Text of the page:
China Thinks Different, Immigrant Outcomes, US Divide, Butterflies, Defending Yourself, Spanish Inquisition, Middle East Rumble

We stumbled on a very important TED talk on China (ed’s note: 25 minutes) that we strongly recommend to anyone interested in the direction the global political economy is likely to head in the next 25 years.

The case made is that China’s ‘civilisation state’ not the West’s idea of the ‘nation state’ provides a fundamentally different way to think about the relationship between the state and society.

The most important political value is unity.

The state and society relationship is different – authority of the state does not come from democracy, it comes from maintaining the integrity of Chinese civilisation, this is the concept of ‘mandate from heaven’ that we have referred to many times before.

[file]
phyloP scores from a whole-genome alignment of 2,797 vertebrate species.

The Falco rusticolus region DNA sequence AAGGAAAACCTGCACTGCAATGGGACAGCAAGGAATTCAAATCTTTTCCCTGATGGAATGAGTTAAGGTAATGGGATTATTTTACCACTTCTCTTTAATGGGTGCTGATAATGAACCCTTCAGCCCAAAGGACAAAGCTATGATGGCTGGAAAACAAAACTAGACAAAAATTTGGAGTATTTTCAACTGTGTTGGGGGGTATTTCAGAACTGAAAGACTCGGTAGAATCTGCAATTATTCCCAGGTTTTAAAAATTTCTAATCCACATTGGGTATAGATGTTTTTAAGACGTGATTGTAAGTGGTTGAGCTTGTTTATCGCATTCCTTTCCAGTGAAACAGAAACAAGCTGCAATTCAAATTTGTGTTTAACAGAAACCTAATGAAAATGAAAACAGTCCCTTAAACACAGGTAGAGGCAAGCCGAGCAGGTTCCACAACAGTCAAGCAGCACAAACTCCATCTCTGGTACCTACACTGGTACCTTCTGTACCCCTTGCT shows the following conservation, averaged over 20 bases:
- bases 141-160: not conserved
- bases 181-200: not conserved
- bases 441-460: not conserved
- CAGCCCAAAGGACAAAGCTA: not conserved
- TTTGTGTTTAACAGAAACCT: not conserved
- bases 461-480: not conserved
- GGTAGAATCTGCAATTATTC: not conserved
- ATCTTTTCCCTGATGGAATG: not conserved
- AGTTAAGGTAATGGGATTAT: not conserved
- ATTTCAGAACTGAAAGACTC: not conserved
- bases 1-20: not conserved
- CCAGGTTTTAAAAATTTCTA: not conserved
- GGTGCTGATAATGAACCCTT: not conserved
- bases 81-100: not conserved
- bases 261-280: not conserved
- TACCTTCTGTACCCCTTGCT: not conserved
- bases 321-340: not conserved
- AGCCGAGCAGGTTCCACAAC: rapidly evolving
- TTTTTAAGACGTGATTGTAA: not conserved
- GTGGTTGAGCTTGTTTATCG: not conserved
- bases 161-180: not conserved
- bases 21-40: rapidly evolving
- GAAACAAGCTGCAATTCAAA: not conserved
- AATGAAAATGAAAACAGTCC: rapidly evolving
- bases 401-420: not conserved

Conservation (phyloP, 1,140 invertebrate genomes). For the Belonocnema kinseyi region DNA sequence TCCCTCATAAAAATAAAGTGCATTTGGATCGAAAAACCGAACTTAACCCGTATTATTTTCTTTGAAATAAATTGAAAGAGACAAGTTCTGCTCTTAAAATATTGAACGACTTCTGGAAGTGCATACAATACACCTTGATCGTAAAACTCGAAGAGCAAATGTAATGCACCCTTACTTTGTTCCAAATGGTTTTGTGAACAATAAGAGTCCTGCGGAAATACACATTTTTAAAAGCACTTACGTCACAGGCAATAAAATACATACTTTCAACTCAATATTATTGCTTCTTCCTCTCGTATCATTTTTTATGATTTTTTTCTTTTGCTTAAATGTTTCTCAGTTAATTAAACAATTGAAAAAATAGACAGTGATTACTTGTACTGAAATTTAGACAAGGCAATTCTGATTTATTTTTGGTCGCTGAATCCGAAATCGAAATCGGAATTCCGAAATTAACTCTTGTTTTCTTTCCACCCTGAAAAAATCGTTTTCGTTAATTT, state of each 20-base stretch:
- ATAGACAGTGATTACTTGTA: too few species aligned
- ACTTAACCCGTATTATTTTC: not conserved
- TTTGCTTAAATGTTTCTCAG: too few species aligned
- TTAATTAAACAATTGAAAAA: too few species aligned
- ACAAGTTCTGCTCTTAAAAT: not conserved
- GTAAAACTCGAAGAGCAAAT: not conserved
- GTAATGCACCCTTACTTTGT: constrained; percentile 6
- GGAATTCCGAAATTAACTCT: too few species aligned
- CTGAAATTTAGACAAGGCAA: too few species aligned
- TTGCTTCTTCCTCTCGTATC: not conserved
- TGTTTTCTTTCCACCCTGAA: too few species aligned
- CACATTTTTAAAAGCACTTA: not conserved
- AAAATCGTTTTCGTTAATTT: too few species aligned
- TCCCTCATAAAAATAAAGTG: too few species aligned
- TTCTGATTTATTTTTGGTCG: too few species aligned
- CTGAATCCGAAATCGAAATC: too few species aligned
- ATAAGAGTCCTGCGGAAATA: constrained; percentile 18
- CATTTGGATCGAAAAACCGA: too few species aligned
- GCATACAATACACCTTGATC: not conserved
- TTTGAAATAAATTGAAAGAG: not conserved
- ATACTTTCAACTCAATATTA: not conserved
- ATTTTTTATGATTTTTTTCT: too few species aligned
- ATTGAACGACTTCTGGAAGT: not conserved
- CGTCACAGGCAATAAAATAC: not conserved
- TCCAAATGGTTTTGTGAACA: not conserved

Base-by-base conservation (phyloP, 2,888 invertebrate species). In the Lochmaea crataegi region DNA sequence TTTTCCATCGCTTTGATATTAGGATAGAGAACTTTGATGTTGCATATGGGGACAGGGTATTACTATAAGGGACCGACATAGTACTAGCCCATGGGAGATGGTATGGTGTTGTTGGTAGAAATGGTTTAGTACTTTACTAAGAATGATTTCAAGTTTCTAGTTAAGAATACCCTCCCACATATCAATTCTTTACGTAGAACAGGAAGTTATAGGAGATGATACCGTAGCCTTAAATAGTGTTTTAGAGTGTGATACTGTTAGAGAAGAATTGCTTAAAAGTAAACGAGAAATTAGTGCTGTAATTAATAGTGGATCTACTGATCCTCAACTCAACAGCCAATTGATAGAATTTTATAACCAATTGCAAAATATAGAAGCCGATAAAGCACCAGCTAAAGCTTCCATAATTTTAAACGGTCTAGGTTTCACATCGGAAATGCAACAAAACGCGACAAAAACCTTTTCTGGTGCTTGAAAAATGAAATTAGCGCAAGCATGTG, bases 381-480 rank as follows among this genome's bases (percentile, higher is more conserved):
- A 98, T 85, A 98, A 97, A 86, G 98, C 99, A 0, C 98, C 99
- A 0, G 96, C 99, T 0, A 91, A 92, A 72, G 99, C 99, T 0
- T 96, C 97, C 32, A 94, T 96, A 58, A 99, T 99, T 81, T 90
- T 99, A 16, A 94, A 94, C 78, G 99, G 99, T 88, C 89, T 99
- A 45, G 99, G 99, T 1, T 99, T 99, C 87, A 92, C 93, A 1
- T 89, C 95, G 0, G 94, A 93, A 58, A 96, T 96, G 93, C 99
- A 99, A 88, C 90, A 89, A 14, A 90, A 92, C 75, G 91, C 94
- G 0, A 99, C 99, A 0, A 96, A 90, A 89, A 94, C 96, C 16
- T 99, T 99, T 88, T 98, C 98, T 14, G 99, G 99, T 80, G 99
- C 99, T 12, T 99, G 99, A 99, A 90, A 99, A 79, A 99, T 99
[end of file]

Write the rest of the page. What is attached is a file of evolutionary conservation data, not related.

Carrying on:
Whither a single idea of human rights?

The speaker also makes the vital point that China and other key Asian countries have studied the West and understand it, while the West, arrogantly, insists on using its own way of thinking about the individual, society and the state blinding itself to what it can learn and for the most part has not taken the time to study these societies.

A wonderful 25 minute video is essential to understanding China and how it is different.

TED --  When China Rules the World

Speaking at a TED Salon in London, economist Martin Jacques asks: How do we in the West make sense of China and its phenomenal rise? The author of "When China Rules the World," he examines why the West often puzzles over the growing power of the Chinese economy, and offers three building blocks for understanding what China is and will become.